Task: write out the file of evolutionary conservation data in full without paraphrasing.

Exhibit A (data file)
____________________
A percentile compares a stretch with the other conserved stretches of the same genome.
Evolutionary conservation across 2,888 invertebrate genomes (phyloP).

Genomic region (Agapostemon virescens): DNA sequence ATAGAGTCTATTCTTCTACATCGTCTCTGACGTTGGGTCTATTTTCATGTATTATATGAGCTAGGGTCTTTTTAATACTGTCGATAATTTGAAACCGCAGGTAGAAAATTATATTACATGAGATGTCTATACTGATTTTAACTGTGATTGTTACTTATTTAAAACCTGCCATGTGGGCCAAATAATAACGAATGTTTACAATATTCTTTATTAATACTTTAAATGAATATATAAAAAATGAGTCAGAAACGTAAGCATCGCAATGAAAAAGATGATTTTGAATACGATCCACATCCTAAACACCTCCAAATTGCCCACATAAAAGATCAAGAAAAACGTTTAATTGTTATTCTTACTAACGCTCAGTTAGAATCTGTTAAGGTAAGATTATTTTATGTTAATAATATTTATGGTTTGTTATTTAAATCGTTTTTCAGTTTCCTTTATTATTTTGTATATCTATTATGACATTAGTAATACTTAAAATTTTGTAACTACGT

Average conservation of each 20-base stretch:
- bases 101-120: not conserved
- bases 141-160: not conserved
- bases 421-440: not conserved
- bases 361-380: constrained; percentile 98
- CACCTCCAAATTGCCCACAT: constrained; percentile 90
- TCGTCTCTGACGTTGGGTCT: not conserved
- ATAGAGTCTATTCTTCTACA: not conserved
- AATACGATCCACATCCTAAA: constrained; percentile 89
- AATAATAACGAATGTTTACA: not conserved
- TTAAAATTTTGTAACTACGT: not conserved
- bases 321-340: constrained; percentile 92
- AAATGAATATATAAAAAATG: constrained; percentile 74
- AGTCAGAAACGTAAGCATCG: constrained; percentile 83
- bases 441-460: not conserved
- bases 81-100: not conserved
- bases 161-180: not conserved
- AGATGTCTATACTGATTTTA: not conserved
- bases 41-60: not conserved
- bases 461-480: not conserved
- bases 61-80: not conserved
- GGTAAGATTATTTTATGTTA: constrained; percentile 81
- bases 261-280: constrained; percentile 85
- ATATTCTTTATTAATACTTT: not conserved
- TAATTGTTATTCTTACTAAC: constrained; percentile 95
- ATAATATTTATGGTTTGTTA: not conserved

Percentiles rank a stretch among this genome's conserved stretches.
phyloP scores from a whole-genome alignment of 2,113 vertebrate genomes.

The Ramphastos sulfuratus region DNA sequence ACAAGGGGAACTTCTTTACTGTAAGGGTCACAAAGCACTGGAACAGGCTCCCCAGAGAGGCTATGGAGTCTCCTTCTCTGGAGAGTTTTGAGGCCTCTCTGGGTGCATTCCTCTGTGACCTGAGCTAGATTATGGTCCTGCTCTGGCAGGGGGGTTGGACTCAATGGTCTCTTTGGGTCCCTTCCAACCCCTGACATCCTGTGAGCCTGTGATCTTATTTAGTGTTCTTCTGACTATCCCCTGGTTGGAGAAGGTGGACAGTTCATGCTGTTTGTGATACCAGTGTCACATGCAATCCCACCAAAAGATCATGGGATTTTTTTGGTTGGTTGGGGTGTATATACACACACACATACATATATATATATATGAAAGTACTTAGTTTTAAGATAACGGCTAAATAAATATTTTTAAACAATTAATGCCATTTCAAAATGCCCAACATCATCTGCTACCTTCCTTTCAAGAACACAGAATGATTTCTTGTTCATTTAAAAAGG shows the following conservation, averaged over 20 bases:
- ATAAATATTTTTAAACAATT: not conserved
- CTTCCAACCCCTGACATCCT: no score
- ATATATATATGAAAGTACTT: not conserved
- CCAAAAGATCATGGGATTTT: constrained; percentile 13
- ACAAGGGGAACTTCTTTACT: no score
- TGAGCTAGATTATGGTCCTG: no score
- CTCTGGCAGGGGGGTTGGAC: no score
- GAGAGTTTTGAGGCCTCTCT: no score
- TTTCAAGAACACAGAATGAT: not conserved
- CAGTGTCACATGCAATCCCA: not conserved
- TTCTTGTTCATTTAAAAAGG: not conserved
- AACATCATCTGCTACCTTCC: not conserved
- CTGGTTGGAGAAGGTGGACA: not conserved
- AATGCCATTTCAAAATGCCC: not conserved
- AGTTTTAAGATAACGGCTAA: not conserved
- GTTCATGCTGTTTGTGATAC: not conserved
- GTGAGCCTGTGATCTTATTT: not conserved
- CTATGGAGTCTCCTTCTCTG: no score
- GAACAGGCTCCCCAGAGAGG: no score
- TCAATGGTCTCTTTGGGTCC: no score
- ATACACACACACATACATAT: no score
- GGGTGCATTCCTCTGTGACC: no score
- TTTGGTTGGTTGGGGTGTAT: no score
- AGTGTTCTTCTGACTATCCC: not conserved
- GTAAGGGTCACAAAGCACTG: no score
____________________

A percentile compares a stretch with the other conserved stretches of the same genome.
Evolutionary conservation across 2,888 invertebrate genomes (phyloP).

Genomic region (Agapostemon virescens): DNA sequence ATAGAGTCTATTCTTCTACATCGTCTCTGACGTTGGGTCTATTTTCATGTATTATATGAGCTAGGGTCTTTTTAATACTGTCGATAATTTGAAACCGCAGGTAGAAAATTATATTACATGAGATGTCTATACTGATTTTAACTGTGATTGTTACTTATTTAAAACCTGCCATGTGGGCCAAATAATAACGAATGTTTACAATATTCTTTATTAATACTTTAAATGAATATATAAAAAATGAGTCAGAAACGTAAGCATCGCAATGAAAAAGATGATTTTGAATACGATCCACATCCTAAACACCTCCAAATTGCCCACATAAAAGATCAAGAAAAACGTTTAATTGTTATTCTTACTAACGCTCAGTTAGAATCTGTTAAGGTAAGATTATTTTATGTTAATAATATTTATGGTTTGTTATTTAAATCGTTTTTCAGTTTCCTTTATTATTTTGTATATCTATTATGACATTAGTAATACTTAAAATTTTGTAACTACGT

Average conservation of each 20-base stretch:
- bases 101-120: not conserved
- bases 141-160: not conserved
- bases 421-440: not conserved
- bases 361-380: constrained; percentile 98
- CACCTCCAAATTGCCCACAT: constrained; percentile 90
- TCGTCTCTGACGTTGGGTCT: not conserved
- ATAGAGTCTATTCTTCTACA: not conserved
- AATACGATCCACATCCTAAA: constrained; percentile 89
- AATAATAACGAATGTTTACA: not conserved
- TTAAAATTTTGTAACTACGT: not conserved
- bases 321-340: constrained; percentile 92
- AAATGAATATATAAAAAATG: constrained; percentile 74
- AGTCAGAAACGTAAGCATCG: constrained; percentile 83
- bases 441-460: not conserved
- bases 81-100: not conserved
- bases 161-180: not conserved
- AGATGTCTATACTGATTTTA: not conserved
- bases 41-60: not conserved
- bases 461-480: not conserved
- bases 61-80: not conserved
- GGTAAGATTATTTTATGTTA: constrained; percentile 81
- bases 261-280: constrained; percentile 85
- ATATTCTTTATTAATACTTT: not conserved
- TAATTGTTATTCTTACTAAC: constrained; percentile 95
- ATAATATTTATGGTTTGTTA: not conserved

Percentiles rank a stretch among this genome's conserved stretches.
phyloP scores from a whole-genome alignment of 2,113 vertebrate genomes.

The Ramphastos sulfuratus region DNA sequence ACAAGGGGAACTTCTTTACTGTAAGGGTCACAAAGCACTGGAACAGGCTCCCCAGAGAGGCTATGGAGTCTCCTTCTCTGGAGAGTTTTGAGGCCTCTCTGGGTGCATTCCTCTGTGACCTGAGCTAGATTATGGTCCTGCTCTGGCAGGGGGGTTGGACTCAATGGTCTCTTTGGGTCCCTTCCAACCCCTGACATCCTGTGAGCCTGTGATCTTATTTAGTGTTCTTCTGACTATCCCCTGGTTGGAGAAGGTGGACAGTTCATGCTGTTTGTGATACCAGTGTCACATGCAATCCCACCAAAAGATCATGGGATTTTTTTGGTTGGTTGGGGTGTATATACACACACACATACATATATATATATATGAAAGTACTTAGTTTTAAGATAACGGCTAAATAAATATTTTTAAACAATTAATGCCATTTCAAAATGCCCAACATCATCTGCTACCTTCCTTTCAAGAACACAGAATGATTTCTTGTTCATTTAAAAAGG shows the following conservation, averaged over 20 bases:
- ATAAATATTTTTAAACAATT: not conserved
- CTTCCAACCCCTGACATCCT: no score
- ATATATATATGAAAGTACTT: not conserved
- CCAAAAGATCATGGGATTTT: constrained; percentile 13
- ACAAGGGGAACTTCTTTACT: no score
- TGAGCTAGATTATGGTCCTG: no score
- CTCTGGCAGGGGGGTTGGAC: no score
- GAGAGTTTTGAGGCCTCTCT: no score
- TTTCAAGAACACAGAATGAT: not conserved
- CAGTGTCACATGCAATCCCA: not conserved
- TTCTTGTTCATTTAAAAAGG: not conserved
- AACATCATCTGCTACCTTCC: not conserved
- CTGGTTGGAGAAGGTGGACA: not conserved
- AATGCCATTTCAAAATGCCC: not conserved
- AGTTTTAAGATAACGGCTAA: not conserved
- GTTCATGCTGTTTGTGATAC: not conserved
- GTGAGCCTGTGATCTTATTT: not conserved
- CTATGGAGTCTCCTTCTCTG: no score
- GAACAGGCTCCCCAGAGAGG: no score
- TCAATGGTCTCTTTGGGTCC: no score
- ATACACACACACATACATAT: no score
- GGGTGCATTCCTCTGTGACC: no score
- TTTGGTTGGTTGGGGTGTAT: no score
- AGTGTTCTTCTGACTATCCC: not conserved
- GTAAGGGTCACAAAGCACTG: no score